AW: [governance] Burr & Cade: proposal for introducing multi-lateral oversight of the root

Mawaki Chango ki_chango at
Fri Jul 21 13:01:47 EDT 2006

--- Avri Doria <avri at> wrote:

> <personal opinion>
> On 21 jul 2006, at 11.03, Mawaki Chango wrote:
> > I perfectly recall who initially brought up that idea during the
> > retreat discussions, but I won't say it - not that much because
> > of the Chattam House rule, but mostly because some are inclined
> > to value or disqualify ideas based on who proposed them - e.g.,
> > because the proponent would be, allegedly, from a non-democratic
> > country, or just from a part of the world they don't like. I
> > prefer to discuss the ideas...
> and there were also some of us who brought up the idea that no  
> government oversight was required.

Yes indeed, and I am in support of that idea... as an idea ;) Let's
not forget that, beyond the power politics, what is at stake is the
unity of the global internet. Not all societies are on the same page,
or at the same level with some issues. Furthermore, there are still a
lot countries where the infastructures heavily depend on govt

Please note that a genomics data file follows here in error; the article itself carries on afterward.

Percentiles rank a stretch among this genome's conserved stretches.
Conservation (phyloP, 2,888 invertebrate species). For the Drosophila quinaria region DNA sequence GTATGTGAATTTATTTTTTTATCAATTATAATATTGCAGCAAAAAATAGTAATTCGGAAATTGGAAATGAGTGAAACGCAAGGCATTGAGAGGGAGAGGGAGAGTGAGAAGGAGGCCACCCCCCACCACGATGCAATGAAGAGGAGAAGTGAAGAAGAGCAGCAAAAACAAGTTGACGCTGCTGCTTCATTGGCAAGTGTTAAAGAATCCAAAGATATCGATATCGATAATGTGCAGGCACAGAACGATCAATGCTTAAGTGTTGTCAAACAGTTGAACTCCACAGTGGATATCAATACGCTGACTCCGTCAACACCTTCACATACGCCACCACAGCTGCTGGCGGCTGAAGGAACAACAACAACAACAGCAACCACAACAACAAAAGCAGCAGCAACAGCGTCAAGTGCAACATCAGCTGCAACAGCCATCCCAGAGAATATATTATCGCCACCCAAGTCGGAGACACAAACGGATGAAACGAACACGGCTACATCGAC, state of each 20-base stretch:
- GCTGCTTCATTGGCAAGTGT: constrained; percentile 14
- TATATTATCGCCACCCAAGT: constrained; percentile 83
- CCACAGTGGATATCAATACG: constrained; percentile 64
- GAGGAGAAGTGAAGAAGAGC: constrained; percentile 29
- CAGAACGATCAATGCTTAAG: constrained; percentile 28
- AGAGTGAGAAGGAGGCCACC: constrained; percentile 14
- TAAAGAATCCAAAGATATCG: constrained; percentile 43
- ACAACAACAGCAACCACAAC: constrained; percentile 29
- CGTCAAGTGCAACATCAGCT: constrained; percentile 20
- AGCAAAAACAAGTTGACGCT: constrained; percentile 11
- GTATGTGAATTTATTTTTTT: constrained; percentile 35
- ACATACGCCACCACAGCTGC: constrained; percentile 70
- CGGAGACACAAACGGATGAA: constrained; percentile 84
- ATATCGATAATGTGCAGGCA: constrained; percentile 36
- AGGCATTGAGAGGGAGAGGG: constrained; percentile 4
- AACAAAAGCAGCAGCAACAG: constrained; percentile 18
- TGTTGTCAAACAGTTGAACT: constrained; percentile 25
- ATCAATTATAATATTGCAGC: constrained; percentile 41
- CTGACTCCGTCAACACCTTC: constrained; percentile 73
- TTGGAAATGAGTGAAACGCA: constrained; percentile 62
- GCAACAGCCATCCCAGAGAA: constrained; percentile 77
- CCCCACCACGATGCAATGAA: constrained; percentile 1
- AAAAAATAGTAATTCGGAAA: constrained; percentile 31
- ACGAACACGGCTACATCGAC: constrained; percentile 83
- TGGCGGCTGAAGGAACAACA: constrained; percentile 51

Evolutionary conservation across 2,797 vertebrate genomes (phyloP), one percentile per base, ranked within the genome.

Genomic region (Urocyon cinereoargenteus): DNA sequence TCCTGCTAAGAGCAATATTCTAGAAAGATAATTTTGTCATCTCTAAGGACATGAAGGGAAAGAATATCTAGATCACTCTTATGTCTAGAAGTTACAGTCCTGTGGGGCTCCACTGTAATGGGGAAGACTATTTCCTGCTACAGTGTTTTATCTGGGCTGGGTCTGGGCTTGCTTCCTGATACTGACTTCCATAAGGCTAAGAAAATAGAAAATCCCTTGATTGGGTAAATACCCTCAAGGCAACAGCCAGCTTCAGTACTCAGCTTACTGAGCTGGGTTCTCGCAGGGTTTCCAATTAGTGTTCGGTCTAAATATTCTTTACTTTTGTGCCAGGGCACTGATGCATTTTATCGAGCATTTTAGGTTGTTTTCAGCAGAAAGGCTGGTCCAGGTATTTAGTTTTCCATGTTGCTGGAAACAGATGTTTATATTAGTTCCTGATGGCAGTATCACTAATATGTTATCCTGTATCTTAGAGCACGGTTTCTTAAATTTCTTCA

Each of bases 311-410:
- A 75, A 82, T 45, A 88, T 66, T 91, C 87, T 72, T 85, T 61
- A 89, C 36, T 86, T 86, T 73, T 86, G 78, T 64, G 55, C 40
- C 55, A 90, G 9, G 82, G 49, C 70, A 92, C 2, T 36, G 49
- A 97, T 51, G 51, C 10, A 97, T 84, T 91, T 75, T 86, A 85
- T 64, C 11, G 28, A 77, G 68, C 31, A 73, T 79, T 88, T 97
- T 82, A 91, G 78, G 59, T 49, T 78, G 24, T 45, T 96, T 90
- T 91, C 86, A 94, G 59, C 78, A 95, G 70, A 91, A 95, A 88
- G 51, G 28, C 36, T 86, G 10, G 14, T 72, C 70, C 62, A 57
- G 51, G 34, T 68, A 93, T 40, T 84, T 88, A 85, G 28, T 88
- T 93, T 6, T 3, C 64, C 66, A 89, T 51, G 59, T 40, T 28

decisions: whether to build, who will build, and who will operate or
even have access - and this is not all market/capital (and sometimes
not even people or democratic client) driven process. If the
government of China can decide to set up alternative root servers,
virtually taking away its huge population from this global internet,
because the govt feel they don't have significant participation in
the related decision making processes, then what do you do (still
about keeping the value of the global internet)? You keep things
tight and see them walk away (followed by other "dissident"
candidates of the current order, or of the "zero government" option)?
Or do you open up for govts while keeping a tight watchdog function,
etc. which will lead both (or the three, if you will) parties to
evolve toward some new (self-activating) institutional practices that
will make things smother to all?

> and while i can see valid arguments for governments to participate
> as  
> stakeholders on a par with other stakeholders, i still do not  
> understand any reason for them to have primacy.

Then as someone pointed out, govts may as well say there's no point
that non-profit, non-govt have primacy in some fora such as IETF,
etc. If there are issue areas where non-profit, non-govt are best at,
there might be some others where govts are not that bad.


> a.

You received this message as a subscriber on the list:
     governance at
To be removed from the list, send any message to:
     governance-unsubscribe at

For all list information and functions, see:

More information about the Governance mailing list